“Good liars will often have a quick and smooth response and use tactics that will redirect attention back to you or incite some kind of emotional response in you that can divert attention away from them and the lie,” – Joseph Cilona. (Psychologist)
lie: tell an untruth; pretend with intent to deceive. Omit important information.
We have all told them and we have all been lied to.
Whether it’s a harmless white lie (OF COURSE I love your cooking babe) or a serious lie (OF COURSE I’ve never cheated on you) or lying by omission(I FORGOT to tell you), we are all liars to some extent. Like everything else in human nature, there are reasons we do EVERYTHING.
When we are lied to by someone we care about, we feel confused, betrayed and sad, especially if it’s a lie told by someone who we believed would never lie to us. These feelings often result in asking questions and trying to find a reason or justification why this person would ever lie to you. Trying to understand the reasons people lie and learning how to tell when someone is lying can give some comfort. Lying activates the brain’s reward center and can provide the liar with a rush. Compulsive liars (or people who are SO deep in the lie) have no other choice but to continue creating supporting lies over actually admitting they haven’t been truthful.
Did you know?
- The average person hears between 10 and 200 lies per day.
- Strangers lie to each other three times within the first 10 minutes of meeting, on average.
- College students lie to their mothers in one-fifth of all interactions.
- In a 10 minute conversation, you are likely to be lied to 2-3 times.
- The average person lies 4 times a day (Men 6 times a day/women 3 times a day).
So why lie?
Protecting the other person’s feelings or protecting themselves from fear of judgments, loss of respect, loss of love etc
Playing the victim, financial gain, making others feel sorry for them.
Small acceptable lies we tell when there is no reason to hurt someone.
Lies by omission:
To telling someone something important that they should know and that would help them better evaluate the situation.
They want it to be true:
There is a hope that it will become true if they say it out loud and that it will start to become true or other people will start to believe it.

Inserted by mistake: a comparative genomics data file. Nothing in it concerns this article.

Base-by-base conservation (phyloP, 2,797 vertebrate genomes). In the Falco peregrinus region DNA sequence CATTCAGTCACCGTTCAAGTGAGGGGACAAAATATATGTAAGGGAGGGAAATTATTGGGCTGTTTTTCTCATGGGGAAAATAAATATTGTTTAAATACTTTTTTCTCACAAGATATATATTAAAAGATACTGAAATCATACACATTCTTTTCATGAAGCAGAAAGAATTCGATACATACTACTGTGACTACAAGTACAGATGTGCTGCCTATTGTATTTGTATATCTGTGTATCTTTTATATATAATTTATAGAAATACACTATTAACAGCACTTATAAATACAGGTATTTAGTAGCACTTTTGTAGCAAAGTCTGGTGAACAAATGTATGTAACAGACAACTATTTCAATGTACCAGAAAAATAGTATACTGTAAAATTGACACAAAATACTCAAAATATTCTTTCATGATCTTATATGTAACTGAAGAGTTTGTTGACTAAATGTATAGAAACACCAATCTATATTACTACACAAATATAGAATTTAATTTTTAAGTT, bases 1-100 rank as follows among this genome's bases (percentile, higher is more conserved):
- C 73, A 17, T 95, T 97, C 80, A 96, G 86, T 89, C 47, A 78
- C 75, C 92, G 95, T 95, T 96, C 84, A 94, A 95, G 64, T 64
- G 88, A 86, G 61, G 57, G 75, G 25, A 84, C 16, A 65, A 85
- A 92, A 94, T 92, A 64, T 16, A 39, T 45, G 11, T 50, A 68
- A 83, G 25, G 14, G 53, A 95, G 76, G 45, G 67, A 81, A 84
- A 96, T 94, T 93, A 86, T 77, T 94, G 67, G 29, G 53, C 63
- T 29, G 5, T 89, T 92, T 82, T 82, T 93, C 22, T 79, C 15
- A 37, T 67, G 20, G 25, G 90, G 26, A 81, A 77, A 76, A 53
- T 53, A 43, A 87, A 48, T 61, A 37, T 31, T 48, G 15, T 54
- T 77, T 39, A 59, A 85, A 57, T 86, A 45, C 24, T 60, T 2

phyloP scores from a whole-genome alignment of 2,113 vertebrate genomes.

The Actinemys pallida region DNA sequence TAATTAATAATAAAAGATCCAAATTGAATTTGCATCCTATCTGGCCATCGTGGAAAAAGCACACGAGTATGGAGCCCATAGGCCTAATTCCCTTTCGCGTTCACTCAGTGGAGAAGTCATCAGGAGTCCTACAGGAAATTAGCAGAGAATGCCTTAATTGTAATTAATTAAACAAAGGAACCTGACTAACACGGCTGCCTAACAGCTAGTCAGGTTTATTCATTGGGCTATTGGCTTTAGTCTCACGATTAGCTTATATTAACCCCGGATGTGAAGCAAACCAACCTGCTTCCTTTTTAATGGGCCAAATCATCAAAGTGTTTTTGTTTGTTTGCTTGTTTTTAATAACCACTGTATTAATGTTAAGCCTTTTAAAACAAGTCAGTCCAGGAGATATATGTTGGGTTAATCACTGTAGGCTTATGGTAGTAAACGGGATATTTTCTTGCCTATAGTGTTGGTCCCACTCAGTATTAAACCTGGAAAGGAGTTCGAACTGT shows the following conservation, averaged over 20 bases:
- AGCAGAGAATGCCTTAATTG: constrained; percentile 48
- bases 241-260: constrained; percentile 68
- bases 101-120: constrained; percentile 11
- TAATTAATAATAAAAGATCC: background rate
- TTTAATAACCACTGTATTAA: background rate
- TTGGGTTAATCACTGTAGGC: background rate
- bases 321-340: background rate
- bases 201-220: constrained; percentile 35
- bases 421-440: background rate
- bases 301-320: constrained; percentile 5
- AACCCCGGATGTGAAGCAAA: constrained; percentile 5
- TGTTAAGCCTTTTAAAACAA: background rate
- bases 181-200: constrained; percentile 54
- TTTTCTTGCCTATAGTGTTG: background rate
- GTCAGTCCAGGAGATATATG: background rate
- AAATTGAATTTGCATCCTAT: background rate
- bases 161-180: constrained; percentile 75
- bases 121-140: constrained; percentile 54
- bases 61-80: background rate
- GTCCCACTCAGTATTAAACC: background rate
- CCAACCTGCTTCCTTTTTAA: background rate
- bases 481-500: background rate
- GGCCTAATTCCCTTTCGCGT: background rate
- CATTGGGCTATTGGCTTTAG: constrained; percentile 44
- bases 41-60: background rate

They lose control when admitting the truth:
Control of situations or the feeling of being in control is important to insecure people if they feel telling the truth will weaken them.
Body language is an estimated 55%-65% of your communication with others. Your body
language is a direct reflection of your emotions (something that you feel whether you admit it or not). If you want to tell if someone is lying to you (especially someone you love or care deeply for) don’t listen to a word they are SAYING, but how they look when they are saying whatever *lies* they insist on telling you.
Women especially are very receptive to picking up on when things aren’t right (even if we don’t know why we feel that way…). Women are much more observant than men by nature and can feel that something is off when there is a contradiction between the words someone is speaking to them and the nonverbal body language they are displaying. This is often referred to as ‘women’s intuition’ – I like to refer to it as ‘when you have a feeling you’re being lied to TRUST IT. But seriously, this is why women have a sense of something being wrong without actually knowing what is wrong. This is why your gf can lie to you about anything but you can’t lie about watching a few episodes of shameless without her knowing it.
How to tell if someone is lying to you:
Lack of eye contact:
Eye contact is extremely personal, liars will avoid making eye contact with you as a way to depersonalize the situation. Closing eyes for long periods of time, excessively blinking and looking side to side are all indicators of lying.
Excessive fidgeting and itching:
Your body releases a chemical when you lie that causes your face to feel itchy!
Shrunken body, slouched, arms crossed, appearing closed off:
Lying to someone you care about is uncomfortable and the body will often display this in many ways. If you are being open and honest your body will appear that way as well.
Sometimes we are our own worst enemy, and it’s as simple as someone shaking their head yes when saying no and vice-versa.
If you THINK you caught someone in a lie
Ask them if they are lying.
Pay attention to how they respond. If someone is lying they will go out of their way to defend themselves, take a long time to answer your question, repeat their sentences, or tell you WAY too much information to make you believe them. If they are innocent, they will simply be offended.
Lean in closer:
When someone is lying to you, they will often have their body pointed at the exit, and lean away from you. This is so they don’t feel intimate, exposed, or closed in. When you lean in or try and touch this person in an intimate way it will be very hard for them to hide their emotional state (aka they are uncomfortable and know you are on to them).
Sometimes the give away that you are being lied to is as easy as listening to the story being told. If they are lying it won’t be hard to notice a lot of pauses, delays or inconsistencies in their stories.
Tell them to repeat their story again, backwards.
You have two options when someone lies to you:
Continue your relationship with them or don’t.
My life rule has always been to give everyone in your life three chances (we are ALL human and if you think back on times you have been an asshole to the people you love you more likely than not are thankful they forgave you). But people who know they can get away with lies and being shady with you will continue to do. You set the tone for the relationship in your life and what you will and will not put up with.
‘we accept this love we think we deserve’.